Black Friday-Part 2 in the Holiday Survival Kit
24 Dec 2017
We hope you all had a nice Thanksgiving, and are enjoying the Holiday Season! Welcome back from your first family holiday. I am writing this as I reflect back on some head scratching, and frustrating behaviors that we have experienced over the years. While these are specific stories, I do think you will start to say, “oh, YES! We have had that happen as well!”…and hopefully this will help you “plug” along and not let disruptive behavior by others “unplug the lights” on your holiday gatherings.
We typically spend Thanksgiving with my husband’s parents being that this is often the main time each year we all get to spend time with them being that they live out of town. It is a nice tradition with pie making contests, trips to the shooting range, and just a chance to reconnect and make some memories. The grandparents are always very happy to make these memories and accommodating to make sure as many of the grandkids “desires” are met to make memories. We have gone to Calloway Gardens, gone to visit lamas, made opening night of the new “Hunger Games” movie, and yes….even braved BLACK FRIDAY. You must be asking where is Lisa going with this?????
A few years ago our daughter begged (as many middle school young ladies do), to have us all go Black Friday shopping. Being that we visit a small town, none of us were sure it would be worth the massive lines, elbows flying, and late night, but we all thought it would be a good chance to bond, catch the flu, and maybe even get some Christmas shopping done. So….we went for it. And I will say, we were all having a great attitude. Then all of the sudden it is like we have the other family shopping with us. Yes, it happens…they were sending multiple pictures and videos of them standing at the mall back home, walking up the stairs at the mall back home…you get my drift. Yes, we had entered a Black Friday attention competition we never entered. Now, as a young teen, my daughter is being polite to respond to the other family, and this becomes disruptive to our annual time together. Needless to say, our family was scratching our heads at the disruptive and ill-mannered behavior. So what did we do?
We practiced GOOD example setting. We were polite and politely nudged our kids to refocus on our time together, ensuring to them that the other family would (we would hope!) be understanding that we are having family time and would like to focus on that. At this point you have to not say too much, but be quickly polite and quietly disapproving-then you live your example.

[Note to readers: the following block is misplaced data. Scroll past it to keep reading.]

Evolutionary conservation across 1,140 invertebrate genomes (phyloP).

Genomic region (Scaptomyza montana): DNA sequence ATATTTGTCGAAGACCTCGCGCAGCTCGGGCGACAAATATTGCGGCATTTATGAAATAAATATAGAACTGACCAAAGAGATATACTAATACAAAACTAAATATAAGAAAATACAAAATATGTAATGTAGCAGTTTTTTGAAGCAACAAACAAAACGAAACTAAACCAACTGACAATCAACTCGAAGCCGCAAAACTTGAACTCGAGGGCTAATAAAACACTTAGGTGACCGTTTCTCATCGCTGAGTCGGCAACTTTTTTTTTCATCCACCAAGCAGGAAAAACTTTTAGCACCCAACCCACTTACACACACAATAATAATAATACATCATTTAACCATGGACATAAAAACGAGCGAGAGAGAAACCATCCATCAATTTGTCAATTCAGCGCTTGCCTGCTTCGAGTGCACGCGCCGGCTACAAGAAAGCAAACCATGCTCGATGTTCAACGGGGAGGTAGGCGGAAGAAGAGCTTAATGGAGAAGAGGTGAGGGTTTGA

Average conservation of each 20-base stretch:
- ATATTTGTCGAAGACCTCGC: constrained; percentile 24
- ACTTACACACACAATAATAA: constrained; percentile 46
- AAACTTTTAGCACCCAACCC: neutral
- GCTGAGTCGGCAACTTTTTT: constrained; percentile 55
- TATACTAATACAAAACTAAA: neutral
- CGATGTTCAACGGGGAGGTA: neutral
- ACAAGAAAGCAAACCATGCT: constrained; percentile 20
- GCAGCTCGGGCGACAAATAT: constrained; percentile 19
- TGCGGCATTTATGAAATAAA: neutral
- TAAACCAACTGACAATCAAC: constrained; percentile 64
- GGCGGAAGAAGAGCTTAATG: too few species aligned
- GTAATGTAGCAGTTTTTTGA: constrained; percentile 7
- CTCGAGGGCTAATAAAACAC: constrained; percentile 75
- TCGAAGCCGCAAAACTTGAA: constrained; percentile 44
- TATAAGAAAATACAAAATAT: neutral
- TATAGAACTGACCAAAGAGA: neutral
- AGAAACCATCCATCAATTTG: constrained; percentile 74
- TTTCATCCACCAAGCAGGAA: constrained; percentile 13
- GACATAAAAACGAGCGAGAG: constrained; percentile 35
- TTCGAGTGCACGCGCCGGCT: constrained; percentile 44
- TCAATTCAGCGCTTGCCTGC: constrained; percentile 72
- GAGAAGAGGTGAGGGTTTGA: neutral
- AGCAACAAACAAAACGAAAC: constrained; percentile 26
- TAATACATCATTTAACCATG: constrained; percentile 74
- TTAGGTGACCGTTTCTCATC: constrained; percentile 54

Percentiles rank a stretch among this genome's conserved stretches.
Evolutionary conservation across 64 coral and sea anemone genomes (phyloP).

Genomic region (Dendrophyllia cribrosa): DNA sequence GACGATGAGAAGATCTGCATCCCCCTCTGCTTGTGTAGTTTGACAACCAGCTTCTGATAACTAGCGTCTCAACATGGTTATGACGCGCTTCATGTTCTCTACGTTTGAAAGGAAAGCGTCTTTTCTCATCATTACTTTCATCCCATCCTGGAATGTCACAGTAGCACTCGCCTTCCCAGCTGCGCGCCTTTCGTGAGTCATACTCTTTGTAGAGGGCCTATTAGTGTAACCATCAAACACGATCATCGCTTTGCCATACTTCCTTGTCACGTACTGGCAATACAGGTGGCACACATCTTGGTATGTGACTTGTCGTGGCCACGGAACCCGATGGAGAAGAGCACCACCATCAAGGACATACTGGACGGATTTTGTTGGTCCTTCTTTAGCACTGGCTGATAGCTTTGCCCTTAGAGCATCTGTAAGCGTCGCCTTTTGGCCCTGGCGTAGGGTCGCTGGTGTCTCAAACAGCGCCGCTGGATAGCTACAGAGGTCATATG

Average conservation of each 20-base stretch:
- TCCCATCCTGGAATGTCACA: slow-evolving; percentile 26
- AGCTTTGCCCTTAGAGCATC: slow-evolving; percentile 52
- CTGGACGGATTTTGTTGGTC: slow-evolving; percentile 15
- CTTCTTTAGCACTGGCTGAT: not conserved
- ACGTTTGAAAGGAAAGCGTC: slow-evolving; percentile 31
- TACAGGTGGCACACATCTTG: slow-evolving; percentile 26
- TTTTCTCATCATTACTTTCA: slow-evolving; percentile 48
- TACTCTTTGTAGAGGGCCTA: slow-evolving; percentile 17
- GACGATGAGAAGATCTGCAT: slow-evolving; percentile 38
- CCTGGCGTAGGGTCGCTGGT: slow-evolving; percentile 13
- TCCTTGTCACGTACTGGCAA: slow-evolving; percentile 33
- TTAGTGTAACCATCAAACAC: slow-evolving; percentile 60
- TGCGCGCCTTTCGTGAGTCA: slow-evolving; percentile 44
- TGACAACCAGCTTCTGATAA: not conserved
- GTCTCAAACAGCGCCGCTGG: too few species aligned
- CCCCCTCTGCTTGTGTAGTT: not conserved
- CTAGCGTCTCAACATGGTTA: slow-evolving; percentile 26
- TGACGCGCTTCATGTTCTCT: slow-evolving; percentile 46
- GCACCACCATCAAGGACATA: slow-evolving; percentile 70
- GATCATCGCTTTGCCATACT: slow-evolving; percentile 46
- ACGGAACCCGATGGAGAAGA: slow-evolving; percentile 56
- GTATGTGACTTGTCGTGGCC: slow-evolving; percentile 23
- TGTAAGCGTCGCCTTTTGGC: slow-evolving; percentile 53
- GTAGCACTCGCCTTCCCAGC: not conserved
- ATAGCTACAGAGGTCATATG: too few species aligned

The reason this makes me giggle is because those disruptions can come in seemingly the most obvious (to adults and yet not to kids) ways. Yes, it is most likely being done on purpose as a means to redirect the kids’ focus from a nice time with you. Literally this year, Black Friday struck again. The kids had brought a –yes!-black kitten to the other home about a month before Thanksgiving. It was named Friday….it was literally a black Friday, and I have to say, form the pictures I saw, she was a real cutie. This same cutie was also brought to the pound, by her other family, on Black Friday. We were all together on our Thanksgiving trip and our kids get multiple messages, etc letting them know Friday had been dropped off at the pound. Needless to say, this “shock” campaign felt timed to be disruptive, as the kids were legitimately upset and it then became the main topic of conversation.
Here’s the deal: if the other family chooses to try to start fires with your ‘Christmas light spirit’, just reroute the lights. Do not let people burn your house down, or cause you to unplug your joy. Trust me, the kids will get it eventually, and you will live be example…like offering a set of lights to your kids by showing them day in and day out that you won’t try to dim the lights at their other home when they aren’t with you.
How does this work practically? Often, we encourage our kids to focus on the family time they are having when NOT with us. We do not text or call for no important reason during known family times, we do not facetime during meal hours, or on a holiday unless we have checked in with them first, we do not call when we know there is a birthday celebration to which they should be attentive. We DO tell then to have fun and we actively let them know we will not be bothering them during family time, but we do let them know we are thinking about them. Something this simple can really set a mature and giving tone: “You all have a great time! We can’t wait to see you soon, but don’t worry about us! Have fun and we will try not to bother you while you spend time with family. But we are here if you need anything! Love, love!” Living by example, and setting a great one of contrast, will over time create an internal light of trust they have in you to do the right thing.
Hang in there, it happens to a lot of us, and in this case, slow and steady and bright will “win the race” and help your family shine brighter.